The cause of the collapse of the Classic Maya civilization is one of the great archaeological mysteries of our time, and has been debated by scholars for nearly a century. Some scientists suggest that a period of intense drought occurred in conjunction with the Classic Maya Collapse and could have contributed to Mayan misfortune.
Scientists have reconstructed climate at the time of the Maya civilization by studying lake sediment cores from the Yucatan Peninsula. It is possible to reconstruct changes in the balance between precipitation and evaporation (P-E), a common indicator of drought, by measuring oxygen isotope data from the shells of gastropods and ostracods (Figure 12). Lake H2O molecules containing the isotope 18O evaporate less easily than H2O molecules with 16O. Thus, during periods of strong evaporation, the lake water becomes enriched in 18O (values of δ18O are high). These isotopic values are incorporated into the growing shells of gastropods and ostracods that live in the lake.
Another proxy for P-E is the % sulfur of the lake sediments. Evaporation concentrates sulfur in the lake water. If the sulfur concentration becomes high enough, salts such as gypsum (CaSO4) will start to precipitate from the lake water and add sulfur to the lake sediments. The variations of % sulfur in Figure 12 match the variations in oxygen isotopes closely. Corroborating one paleoclimate proxy with another is an important check on proxy records and gives us more confidence in them.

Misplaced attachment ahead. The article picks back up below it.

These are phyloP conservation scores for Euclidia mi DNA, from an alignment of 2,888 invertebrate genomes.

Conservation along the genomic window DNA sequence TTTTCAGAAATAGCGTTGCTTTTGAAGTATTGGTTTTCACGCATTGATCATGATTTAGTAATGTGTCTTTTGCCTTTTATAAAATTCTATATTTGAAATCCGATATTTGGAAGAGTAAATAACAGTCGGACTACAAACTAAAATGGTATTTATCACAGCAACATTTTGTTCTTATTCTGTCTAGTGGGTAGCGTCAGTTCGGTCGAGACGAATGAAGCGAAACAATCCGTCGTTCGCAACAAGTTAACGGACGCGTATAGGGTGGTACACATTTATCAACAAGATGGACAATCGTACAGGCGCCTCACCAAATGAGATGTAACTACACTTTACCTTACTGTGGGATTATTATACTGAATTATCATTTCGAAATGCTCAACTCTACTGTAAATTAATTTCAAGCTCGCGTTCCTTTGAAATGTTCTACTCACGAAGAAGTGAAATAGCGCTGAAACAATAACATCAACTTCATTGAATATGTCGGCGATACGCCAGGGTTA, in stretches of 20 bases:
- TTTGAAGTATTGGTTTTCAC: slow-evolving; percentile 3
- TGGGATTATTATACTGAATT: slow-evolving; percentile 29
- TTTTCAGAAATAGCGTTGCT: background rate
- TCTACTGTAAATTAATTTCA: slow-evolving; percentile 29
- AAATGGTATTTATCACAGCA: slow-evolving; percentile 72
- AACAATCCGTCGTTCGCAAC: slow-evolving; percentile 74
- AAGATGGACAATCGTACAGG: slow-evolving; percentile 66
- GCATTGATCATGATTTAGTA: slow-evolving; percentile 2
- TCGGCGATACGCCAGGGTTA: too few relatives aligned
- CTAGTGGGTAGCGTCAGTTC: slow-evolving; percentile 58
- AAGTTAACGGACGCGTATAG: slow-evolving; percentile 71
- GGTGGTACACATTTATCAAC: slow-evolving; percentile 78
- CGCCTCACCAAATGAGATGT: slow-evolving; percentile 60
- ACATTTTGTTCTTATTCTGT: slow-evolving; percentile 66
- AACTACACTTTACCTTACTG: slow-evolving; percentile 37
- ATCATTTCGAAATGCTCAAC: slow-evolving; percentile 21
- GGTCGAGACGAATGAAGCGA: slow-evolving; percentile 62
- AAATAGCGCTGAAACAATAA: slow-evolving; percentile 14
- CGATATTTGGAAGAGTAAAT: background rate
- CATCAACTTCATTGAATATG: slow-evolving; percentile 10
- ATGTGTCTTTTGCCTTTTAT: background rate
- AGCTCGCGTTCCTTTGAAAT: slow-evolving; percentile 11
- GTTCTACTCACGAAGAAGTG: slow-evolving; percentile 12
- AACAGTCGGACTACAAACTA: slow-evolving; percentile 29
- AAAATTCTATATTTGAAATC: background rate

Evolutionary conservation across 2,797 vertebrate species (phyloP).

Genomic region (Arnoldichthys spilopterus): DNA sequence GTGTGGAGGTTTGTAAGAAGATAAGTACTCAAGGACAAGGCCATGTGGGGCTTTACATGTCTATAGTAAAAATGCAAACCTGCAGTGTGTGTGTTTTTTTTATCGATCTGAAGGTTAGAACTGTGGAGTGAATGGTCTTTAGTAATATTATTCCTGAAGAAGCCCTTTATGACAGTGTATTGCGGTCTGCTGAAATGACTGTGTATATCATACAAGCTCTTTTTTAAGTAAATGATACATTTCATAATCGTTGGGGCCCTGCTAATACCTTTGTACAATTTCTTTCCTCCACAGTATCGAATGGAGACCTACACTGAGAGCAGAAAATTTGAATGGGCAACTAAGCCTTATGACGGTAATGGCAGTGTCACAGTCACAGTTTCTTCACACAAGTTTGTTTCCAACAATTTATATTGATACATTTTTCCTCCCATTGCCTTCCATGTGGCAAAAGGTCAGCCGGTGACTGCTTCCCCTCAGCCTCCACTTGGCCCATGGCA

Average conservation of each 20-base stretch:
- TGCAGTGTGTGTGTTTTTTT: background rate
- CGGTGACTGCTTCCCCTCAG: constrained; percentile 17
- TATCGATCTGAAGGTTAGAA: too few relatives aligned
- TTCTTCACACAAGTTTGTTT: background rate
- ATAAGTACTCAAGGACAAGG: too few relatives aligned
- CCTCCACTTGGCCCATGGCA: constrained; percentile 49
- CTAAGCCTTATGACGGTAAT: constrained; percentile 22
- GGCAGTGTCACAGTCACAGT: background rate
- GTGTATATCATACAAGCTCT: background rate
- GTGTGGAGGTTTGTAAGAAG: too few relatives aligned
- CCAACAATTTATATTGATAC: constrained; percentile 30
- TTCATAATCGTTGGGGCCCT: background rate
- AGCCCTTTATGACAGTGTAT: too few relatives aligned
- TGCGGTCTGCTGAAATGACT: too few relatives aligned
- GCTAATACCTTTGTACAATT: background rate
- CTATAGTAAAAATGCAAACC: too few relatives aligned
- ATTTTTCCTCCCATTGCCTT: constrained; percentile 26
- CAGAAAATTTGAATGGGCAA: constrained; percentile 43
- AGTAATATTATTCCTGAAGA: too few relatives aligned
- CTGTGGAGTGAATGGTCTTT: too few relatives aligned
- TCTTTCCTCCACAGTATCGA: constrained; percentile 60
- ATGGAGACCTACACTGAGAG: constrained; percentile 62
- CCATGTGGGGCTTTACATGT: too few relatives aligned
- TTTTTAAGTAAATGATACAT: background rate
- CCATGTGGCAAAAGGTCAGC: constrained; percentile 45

Distinct peaks in these two proxies reflect times of aridity on the Yucatan Peninsula. The most arid time of the last 2000 years occurred between 800 and 1000 AD, coincident with the Collapse of the Classic Maya civilization. A newer high-resolution analysis of rainfall proxies from the Cariaco Basin narrows the timing of the most intense droughts to 810, 860 and 910 AD (Haug et al., 2003). These findings support a strong correlation between times of drought and a major cultural discontinuity in Classic Maya civilization. It is also important to remember that other factors such as overpopulation, deforestation, soil erosion and disease could have contributed to the demise of the Mayans.
Some important datasets related to drought and the collapse of the Mayan civilization:
Downloaded Saturday, 28-Feb-2015 22:00:00 EST
Last Updated Wednesday, 20-Aug-2008 11:21:31 EDT by firstname.lastname@example.org
Please see the Paleoclimatology Contact Page or the NCDC Contact Page if you have questions or comments.